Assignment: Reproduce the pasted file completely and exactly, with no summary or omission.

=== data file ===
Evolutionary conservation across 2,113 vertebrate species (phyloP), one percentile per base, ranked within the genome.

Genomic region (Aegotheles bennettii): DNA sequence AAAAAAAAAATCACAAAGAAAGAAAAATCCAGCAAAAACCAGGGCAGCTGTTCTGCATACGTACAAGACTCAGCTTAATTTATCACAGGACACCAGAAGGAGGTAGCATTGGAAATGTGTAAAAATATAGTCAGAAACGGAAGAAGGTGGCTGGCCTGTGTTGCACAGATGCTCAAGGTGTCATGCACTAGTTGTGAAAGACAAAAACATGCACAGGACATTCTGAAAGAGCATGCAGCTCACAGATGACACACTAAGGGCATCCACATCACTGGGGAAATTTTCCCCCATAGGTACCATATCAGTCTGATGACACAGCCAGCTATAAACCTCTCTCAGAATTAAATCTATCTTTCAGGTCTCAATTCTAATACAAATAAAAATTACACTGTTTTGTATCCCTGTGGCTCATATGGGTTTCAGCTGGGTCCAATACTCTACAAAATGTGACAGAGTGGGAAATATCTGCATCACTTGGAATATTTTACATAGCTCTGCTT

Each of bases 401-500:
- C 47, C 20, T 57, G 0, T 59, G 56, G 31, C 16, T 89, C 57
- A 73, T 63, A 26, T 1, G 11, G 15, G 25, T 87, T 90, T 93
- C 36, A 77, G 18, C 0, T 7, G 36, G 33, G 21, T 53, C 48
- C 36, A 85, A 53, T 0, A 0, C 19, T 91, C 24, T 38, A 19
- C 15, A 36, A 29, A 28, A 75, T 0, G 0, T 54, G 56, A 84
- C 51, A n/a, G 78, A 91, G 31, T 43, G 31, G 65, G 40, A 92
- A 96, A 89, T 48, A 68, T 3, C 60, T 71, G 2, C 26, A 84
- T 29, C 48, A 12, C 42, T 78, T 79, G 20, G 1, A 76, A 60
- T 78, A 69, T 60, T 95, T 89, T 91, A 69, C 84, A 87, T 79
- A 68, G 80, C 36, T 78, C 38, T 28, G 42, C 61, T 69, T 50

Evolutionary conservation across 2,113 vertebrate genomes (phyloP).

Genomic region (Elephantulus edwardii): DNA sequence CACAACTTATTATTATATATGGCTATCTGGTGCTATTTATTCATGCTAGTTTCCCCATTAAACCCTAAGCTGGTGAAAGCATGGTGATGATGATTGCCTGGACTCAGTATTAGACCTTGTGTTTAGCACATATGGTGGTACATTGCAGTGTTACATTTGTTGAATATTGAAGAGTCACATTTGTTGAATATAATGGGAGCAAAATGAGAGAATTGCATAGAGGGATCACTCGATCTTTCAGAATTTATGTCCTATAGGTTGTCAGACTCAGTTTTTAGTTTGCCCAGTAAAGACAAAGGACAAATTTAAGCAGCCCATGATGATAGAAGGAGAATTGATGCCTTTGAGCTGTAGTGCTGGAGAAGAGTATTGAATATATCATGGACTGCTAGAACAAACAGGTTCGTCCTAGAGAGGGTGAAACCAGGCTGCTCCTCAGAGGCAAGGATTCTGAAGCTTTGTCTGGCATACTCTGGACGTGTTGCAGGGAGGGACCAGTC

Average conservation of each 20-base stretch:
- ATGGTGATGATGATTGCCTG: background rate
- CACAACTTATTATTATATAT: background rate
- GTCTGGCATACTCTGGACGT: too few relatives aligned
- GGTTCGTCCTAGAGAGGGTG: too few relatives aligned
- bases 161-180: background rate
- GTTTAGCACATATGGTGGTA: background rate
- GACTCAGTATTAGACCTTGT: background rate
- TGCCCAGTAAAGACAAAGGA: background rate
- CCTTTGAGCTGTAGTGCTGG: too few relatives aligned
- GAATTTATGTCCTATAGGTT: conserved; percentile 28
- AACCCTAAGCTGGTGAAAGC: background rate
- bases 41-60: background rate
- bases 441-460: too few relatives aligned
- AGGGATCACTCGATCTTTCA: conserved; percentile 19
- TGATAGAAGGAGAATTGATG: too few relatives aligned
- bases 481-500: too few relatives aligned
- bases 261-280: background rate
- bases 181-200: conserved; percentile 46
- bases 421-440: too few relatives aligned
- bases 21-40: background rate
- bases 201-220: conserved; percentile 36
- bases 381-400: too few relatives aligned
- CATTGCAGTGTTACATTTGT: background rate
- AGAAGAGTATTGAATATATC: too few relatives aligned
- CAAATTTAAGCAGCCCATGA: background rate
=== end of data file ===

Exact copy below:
Evolutionary conservation across 2,113 vertebrate species (phyloP), one percentile per base, ranked within the genome.

Genomic region (Aegotheles bennettii): DNA sequence AAAAAAAAAATCACAAAGAAAGAAAAATCCAGCAAAAACCAGGGCAGCTGTTCTGCATACGTACAAGACTCAGCTTAATTTATCACAGGACACCAGAAGGAGGTAGCATTGGAAATGTGTAAAAATATAGTCAGAAACGGAAGAAGGTGGCTGGCCTGTGTTGCACAGATGCTCAAGGTGTCATGCACTAGTTGTGAAAGACAAAAACATGCACAGGACATTCTGAAAGAGCATGCAGCTCACAGATGACACACTAAGGGCATCCACATCACTGGGGAAATTTTCCCCCATAGGTACCATATCAGTCTGATGACACAGCCAGCTATAAACCTCTCTCAGAATTAAATCTATCTTTCAGGTCTCAATTCTAATACAAATAAAAATTACACTGTTTTGTATCCCTGTGGCTCATATGGGTTTCAGCTGGGTCCAATACTCTACAAAATGTGACAGAGTGGGAAATATCTGCATCACTTGGAATATTTTACATAGCTCTGCTT

Each of bases 401-500:
- C 47, C 20, T 57, G 0, T 59, G 56, G 31, C 16, T 89, C 57
- A 73, T 63, A 26, T 1, G 11, G 15, G 25, T 87, T 90, T 93
- C 36, A 77, G 18, C 0, T 7, G 36, G 33, G 21, T 53, C 48
- C 36, A 85, A 53, T 0, A 0, C 19, T 91, C 24, T 38, A 19
- C 15, A 36, A 29, A 28, A 75, T 0, G 0, T 54, G 56, A 84
- C 51, A n/a, G 78, A 91, G 31, T 43, G 31, G 65, G 40, A 92
- A 96, A 89, T 48, A 68, T 3, C 60, T 71, G 2, C 26, A 84
- T 29, C 48, A 12, C 42, T 78, T 79, G 20, G 1, A 76, A 60
- T 78, A 69, T 60, T 95, T 89, T 91, A 69, C 84, A 87, T 79
- A 68, G 80, C 36, T 78, C 38, T 28, G 42, C 61, T 69, T 50

Evolutionary conservation across 2,113 vertebrate genomes (phyloP).

Genomic region (Elephantulus edwardii): DNA sequence CACAACTTATTATTATATATGGCTATCTGGTGCTATTTATTCATGCTAGTTTCCCCATTAAACCCTAAGCTGGTGAAAGCATGGTGATGATGATTGCCTGGACTCAGTATTAGACCTTGTGTTTAGCACATATGGTGGTACATTGCAGTGTTACATTTGTTGAATATTGAAGAGTCACATTTGTTGAATATAATGGGAGCAAAATGAGAGAATTGCATAGAGGGATCACTCGATCTTTCAGAATTTATGTCCTATAGGTTGTCAGACTCAGTTTTTAGTTTGCCCAGTAAAGACAAAGGACAAATTTAAGCAGCCCATGATGATAGAAGGAGAATTGATGCCTTTGAGCTGTAGTGCTGGAGAAGAGTATTGAATATATCATGGACTGCTAGAACAAACAGGTTCGTCCTAGAGAGGGTGAAACCAGGCTGCTCCTCAGAGGCAAGGATTCTGAAGCTTTGTCTGGCATACTCTGGACGTGTTGCAGGGAGGGACCAGTC

Average conservation of each 20-base stretch:
- ATGGTGATGATGATTGCCTG: background rate
- CACAACTTATTATTATATAT: background rate
- GTCTGGCATACTCTGGACGT: too few relatives aligned
- GGTTCGTCCTAGAGAGGGTG: too few relatives aligned
- bases 161-180: background rate
- GTTTAGCACATATGGTGGTA: background rate
- GACTCAGTATTAGACCTTGT: background rate
- TGCCCAGTAAAGACAAAGGA: background rate
- CCTTTGAGCTGTAGTGCTGG: too few relatives aligned
- GAATTTATGTCCTATAGGTT: conserved; percentile 28
- AACCCTAAGCTGGTGAAAGC: background rate
- bases 41-60: background rate
- bases 441-460: too few relatives aligned
- AGGGATCACTCGATCTTTCA: conserved; percentile 19
- TGATAGAAGGAGAATTGATG: too few relatives aligned
- bases 481-500: too few relatives aligned
- bases 261-280: background rate
- bases 181-200: conserved; percentile 46
- bases 421-440: too few relatives aligned
- bases 21-40: background rate
- bases 201-220: conserved; percentile 36
- bases 381-400: too few relatives aligned
- CATTGCAGTGTTACATTTGT: background rate
- AGAAGAGTATTGAATATATC: too few relatives aligned
- CAAATTTAAGCAGCCCATGA: background rate